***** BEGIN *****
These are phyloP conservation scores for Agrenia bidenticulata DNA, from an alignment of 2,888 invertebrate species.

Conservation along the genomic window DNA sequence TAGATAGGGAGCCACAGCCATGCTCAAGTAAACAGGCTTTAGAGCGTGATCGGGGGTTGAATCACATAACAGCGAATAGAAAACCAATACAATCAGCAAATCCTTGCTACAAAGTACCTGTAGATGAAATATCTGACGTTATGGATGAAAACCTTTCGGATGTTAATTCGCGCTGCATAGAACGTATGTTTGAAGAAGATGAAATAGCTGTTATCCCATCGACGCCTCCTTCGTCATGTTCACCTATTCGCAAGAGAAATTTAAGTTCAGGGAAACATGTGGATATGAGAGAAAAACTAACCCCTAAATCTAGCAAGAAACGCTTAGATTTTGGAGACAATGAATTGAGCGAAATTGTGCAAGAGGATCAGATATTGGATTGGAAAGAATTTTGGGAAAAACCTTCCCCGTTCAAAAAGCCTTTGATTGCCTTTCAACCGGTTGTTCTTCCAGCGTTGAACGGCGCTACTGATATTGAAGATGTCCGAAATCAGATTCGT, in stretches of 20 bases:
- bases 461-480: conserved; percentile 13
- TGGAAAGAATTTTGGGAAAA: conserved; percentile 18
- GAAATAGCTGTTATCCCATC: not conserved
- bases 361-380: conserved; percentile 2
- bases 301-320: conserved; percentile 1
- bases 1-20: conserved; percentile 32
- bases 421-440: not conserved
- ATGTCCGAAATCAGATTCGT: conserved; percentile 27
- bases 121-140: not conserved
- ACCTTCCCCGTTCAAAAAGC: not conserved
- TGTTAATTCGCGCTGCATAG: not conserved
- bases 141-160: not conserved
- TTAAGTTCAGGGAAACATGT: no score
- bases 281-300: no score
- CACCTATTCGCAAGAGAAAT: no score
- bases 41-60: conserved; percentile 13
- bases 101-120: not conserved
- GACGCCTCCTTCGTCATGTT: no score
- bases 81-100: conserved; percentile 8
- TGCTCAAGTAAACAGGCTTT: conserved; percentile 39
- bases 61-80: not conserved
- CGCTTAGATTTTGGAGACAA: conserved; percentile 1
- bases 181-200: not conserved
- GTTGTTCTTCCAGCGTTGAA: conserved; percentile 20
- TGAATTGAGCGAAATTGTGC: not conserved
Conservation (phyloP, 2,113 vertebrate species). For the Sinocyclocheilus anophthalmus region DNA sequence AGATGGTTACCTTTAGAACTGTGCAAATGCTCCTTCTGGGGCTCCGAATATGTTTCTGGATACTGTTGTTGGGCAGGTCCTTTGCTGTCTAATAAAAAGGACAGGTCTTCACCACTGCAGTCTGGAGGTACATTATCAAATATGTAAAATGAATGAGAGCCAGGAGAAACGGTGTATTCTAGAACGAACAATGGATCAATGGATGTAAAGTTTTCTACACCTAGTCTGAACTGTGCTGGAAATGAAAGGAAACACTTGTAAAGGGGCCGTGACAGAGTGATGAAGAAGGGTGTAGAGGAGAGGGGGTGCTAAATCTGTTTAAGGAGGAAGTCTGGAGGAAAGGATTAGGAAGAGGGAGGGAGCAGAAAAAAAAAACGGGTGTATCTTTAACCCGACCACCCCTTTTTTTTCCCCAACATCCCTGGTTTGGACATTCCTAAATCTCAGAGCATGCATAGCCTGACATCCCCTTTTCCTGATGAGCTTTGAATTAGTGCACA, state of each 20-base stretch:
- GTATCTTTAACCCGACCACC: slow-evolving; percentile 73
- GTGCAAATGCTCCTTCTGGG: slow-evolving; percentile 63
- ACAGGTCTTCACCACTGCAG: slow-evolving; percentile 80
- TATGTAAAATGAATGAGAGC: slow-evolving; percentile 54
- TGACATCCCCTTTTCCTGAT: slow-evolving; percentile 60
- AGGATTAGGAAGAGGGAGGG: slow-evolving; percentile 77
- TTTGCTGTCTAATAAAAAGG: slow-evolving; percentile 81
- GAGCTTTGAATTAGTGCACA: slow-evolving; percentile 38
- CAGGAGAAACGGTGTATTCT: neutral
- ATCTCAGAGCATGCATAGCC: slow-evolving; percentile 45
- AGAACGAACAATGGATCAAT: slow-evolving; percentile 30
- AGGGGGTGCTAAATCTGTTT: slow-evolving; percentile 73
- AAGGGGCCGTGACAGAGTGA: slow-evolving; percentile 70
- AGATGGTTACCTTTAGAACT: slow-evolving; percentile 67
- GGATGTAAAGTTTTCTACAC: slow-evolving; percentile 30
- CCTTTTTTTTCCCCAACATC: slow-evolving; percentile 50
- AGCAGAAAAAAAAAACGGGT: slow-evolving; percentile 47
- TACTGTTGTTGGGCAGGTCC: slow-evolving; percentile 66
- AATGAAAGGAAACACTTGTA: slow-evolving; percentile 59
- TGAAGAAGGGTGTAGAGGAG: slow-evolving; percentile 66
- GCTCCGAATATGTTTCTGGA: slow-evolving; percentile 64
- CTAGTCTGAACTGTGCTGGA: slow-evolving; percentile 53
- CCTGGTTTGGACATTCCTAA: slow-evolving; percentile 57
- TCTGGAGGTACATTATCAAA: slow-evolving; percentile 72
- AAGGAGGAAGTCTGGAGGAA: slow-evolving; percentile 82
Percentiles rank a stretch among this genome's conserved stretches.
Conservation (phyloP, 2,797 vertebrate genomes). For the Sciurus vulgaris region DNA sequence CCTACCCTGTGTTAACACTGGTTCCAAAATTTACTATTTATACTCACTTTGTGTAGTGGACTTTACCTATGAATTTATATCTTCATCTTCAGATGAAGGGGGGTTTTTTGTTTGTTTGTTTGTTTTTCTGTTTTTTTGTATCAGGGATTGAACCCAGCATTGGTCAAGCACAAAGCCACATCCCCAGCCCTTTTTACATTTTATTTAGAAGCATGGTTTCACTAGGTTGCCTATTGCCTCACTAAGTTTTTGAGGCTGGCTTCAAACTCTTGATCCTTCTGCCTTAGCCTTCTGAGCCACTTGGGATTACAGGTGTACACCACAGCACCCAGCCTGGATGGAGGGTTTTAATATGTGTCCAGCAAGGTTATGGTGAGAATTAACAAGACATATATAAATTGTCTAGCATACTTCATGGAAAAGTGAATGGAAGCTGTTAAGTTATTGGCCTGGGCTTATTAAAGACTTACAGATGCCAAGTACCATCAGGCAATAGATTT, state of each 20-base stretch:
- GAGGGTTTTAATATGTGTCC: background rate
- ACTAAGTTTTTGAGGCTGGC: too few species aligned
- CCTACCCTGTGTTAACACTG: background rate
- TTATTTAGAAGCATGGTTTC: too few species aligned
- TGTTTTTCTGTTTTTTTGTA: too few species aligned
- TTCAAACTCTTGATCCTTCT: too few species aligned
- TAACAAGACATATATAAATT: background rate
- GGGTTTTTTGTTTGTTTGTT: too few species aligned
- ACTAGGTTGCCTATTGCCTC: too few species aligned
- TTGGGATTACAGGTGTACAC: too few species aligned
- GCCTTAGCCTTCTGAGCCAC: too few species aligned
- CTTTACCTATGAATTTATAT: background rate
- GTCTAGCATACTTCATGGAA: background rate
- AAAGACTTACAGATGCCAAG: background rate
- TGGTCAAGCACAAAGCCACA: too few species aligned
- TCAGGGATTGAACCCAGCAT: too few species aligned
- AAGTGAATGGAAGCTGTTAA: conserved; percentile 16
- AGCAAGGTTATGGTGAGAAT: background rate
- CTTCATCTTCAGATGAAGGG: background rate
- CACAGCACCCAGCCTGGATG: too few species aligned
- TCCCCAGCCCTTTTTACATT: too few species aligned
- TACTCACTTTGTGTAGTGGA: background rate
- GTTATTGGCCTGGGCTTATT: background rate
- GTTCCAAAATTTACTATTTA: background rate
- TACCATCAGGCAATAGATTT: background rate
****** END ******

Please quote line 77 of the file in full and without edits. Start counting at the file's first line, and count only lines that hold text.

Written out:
- TACTCACTTTGTGTAGTGGA: background rate